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Duke Orthopaedics
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Wheeless' Textbook of Orthopaedics

Aspiration of the Hip Joint

- Discussion:
    - anterior approach:
          - femoral artery may be palpated in femoral triangle, & may be used as a guide in aspirating the hip joint;
          - palpate the femoral pulse just as it exits the inguinal ligament;
          - entry point is one inch lateral to the artery (at the inguinal ligament) and one inch below the inguinal ligament;
                 - going lateral 1 inch will also make entry site approx 1 in below ligament;
                 - needle entry is then straight down into the lateral half of the joint cavity;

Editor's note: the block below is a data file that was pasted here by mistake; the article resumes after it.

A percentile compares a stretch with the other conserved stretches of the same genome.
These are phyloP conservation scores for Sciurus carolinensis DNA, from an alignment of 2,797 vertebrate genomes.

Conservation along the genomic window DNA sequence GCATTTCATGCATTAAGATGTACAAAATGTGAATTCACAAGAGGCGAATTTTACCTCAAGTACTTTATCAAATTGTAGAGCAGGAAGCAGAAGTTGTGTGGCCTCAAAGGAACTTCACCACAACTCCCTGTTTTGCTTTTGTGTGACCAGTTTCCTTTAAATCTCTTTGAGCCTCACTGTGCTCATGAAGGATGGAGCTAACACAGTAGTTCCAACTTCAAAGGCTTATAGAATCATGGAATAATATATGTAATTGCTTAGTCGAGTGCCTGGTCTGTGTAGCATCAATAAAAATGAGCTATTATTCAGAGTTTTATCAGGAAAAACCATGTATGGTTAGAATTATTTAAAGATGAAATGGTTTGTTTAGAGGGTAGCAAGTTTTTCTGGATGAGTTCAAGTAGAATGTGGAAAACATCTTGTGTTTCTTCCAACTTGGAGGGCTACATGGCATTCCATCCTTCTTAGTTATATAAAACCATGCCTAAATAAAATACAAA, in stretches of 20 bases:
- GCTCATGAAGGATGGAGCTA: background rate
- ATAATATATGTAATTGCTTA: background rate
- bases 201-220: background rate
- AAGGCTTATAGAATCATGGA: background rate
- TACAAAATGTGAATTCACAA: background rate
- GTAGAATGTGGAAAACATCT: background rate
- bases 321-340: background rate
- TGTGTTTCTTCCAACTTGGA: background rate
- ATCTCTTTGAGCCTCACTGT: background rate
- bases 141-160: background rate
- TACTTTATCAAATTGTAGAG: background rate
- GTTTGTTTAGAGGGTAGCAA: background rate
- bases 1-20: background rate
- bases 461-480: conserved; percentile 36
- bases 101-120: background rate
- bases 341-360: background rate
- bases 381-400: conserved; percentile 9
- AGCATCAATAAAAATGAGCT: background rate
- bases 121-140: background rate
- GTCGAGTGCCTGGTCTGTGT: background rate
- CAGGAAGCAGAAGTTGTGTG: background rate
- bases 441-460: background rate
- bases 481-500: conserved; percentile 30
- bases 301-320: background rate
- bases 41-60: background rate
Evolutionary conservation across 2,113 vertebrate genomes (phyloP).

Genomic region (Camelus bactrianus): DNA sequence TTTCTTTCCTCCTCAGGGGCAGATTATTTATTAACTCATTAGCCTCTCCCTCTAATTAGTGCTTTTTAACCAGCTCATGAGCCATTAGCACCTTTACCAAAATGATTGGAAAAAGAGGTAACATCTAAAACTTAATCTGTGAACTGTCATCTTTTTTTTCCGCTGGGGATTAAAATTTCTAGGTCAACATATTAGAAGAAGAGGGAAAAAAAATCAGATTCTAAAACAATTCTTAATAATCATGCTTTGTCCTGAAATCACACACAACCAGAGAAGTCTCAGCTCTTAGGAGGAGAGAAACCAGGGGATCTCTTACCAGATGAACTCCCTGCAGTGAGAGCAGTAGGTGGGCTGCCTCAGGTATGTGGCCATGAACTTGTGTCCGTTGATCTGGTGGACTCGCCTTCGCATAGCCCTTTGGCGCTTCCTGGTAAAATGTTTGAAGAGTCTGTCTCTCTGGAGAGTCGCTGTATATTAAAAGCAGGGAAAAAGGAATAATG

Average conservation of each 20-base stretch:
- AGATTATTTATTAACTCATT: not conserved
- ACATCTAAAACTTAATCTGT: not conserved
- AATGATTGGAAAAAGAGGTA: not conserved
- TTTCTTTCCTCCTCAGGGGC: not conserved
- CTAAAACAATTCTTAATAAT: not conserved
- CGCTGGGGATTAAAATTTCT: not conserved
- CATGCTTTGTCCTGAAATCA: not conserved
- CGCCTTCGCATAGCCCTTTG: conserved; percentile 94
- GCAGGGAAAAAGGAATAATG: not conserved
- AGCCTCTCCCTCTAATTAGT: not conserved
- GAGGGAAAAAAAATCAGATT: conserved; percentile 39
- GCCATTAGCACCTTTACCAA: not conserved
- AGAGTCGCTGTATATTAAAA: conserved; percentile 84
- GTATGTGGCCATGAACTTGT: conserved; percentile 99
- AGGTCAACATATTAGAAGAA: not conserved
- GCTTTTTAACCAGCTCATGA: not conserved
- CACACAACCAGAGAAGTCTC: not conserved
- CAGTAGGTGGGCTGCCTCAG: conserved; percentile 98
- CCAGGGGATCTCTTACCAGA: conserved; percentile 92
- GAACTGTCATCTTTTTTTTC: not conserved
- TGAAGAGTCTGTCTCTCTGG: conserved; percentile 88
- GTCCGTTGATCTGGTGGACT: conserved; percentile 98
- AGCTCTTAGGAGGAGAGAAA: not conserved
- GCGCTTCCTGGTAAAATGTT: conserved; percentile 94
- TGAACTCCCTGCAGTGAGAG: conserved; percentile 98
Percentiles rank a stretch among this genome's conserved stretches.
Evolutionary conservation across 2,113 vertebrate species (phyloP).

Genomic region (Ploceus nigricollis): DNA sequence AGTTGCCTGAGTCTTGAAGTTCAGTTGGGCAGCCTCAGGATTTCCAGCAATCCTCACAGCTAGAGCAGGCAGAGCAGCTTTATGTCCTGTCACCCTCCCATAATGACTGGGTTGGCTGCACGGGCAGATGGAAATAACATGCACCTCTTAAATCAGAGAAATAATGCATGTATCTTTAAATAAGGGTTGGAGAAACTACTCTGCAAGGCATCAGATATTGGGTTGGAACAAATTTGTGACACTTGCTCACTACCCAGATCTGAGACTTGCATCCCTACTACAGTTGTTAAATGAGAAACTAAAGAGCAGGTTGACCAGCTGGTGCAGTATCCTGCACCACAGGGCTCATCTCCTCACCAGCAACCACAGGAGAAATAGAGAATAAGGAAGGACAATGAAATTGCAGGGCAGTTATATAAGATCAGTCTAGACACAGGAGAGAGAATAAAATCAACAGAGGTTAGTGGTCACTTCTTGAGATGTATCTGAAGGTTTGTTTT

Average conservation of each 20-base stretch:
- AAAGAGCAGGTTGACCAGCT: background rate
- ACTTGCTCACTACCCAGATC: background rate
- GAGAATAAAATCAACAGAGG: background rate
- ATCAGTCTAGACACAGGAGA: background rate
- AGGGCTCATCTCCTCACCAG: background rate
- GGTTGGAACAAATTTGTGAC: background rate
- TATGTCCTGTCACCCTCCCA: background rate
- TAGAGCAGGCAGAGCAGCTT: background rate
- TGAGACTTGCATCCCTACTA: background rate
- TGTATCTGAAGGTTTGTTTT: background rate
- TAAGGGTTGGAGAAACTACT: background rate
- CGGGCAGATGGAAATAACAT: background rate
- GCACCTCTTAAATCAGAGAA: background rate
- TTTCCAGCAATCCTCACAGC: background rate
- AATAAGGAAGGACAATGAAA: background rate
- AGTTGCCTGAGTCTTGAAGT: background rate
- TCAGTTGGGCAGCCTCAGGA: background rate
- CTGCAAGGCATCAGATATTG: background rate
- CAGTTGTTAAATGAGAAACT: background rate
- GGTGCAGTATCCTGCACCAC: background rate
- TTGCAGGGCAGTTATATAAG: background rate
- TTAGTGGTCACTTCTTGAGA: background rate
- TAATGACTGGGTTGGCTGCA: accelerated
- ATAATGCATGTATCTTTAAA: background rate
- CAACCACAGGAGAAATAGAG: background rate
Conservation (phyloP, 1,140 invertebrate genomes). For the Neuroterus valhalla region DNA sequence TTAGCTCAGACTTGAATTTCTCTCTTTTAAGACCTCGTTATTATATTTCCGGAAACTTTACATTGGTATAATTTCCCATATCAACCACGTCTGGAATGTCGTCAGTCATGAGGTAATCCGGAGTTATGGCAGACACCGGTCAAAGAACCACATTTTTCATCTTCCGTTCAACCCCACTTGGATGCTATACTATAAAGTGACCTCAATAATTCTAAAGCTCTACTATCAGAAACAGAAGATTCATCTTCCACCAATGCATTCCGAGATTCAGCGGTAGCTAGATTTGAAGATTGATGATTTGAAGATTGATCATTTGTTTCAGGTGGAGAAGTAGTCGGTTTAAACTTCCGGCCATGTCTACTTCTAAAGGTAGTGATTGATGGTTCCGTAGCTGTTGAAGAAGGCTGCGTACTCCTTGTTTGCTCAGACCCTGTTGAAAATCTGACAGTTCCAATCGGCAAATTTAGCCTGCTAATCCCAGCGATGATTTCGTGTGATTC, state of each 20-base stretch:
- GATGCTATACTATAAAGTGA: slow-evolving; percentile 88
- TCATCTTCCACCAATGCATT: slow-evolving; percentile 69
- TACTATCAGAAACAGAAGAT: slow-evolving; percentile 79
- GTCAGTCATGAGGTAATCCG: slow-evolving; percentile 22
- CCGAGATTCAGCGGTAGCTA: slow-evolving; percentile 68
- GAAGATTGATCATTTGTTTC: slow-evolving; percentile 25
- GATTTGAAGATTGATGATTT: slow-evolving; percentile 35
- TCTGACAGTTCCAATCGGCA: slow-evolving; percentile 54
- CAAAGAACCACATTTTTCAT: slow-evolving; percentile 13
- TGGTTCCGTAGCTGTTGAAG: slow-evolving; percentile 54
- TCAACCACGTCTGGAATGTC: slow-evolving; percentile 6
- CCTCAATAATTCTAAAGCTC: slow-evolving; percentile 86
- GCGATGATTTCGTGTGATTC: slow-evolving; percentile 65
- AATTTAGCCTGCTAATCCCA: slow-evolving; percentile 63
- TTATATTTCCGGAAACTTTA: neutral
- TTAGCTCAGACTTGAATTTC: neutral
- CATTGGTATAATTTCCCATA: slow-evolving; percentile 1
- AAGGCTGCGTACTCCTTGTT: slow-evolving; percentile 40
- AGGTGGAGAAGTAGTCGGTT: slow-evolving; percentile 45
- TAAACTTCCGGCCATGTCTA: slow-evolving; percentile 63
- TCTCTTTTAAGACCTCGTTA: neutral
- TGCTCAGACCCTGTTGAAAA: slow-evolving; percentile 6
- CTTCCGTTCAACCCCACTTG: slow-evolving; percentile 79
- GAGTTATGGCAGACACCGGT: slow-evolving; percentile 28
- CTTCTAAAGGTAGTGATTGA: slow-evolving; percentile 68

- disadvantages: if the surgeon is not in the capsule when the contrast dye is injected, then contrast material will
                 collect and will obstruct needle visualization;
    - lateral approach:
          - greater troch is palpated & needle inserted just anterior to its superior tip;
          - needle is directed 45 deg cephalad, & parallel to table (pt is supine);
          - femoral neck will usually be met & needle can then be directed sl cephalad and proximal to enter the hip joint;
          - greater trochanter is palpated, & needle is inserted from side, in front of its upper margin and approx parallel to femoral neck, so that needle
                    enters capsule obliquely after passing thru atachments of gluteus medius & minimus;
          - disadvantages: in patients with large thighs, the needle may not be long enough to reach the joint;
    - medial approach:
          - needle is inserted just posterior to the insertion of the adductor longus muscle, and anterior to the gracilis;
          - flouroscopy is then used to direct the needle into the hip joint



Original Text by Clifford R. Wheeless, III, MD.

Last updated by Data Trace Staff on Monday, August 5, 2013 1:20 pm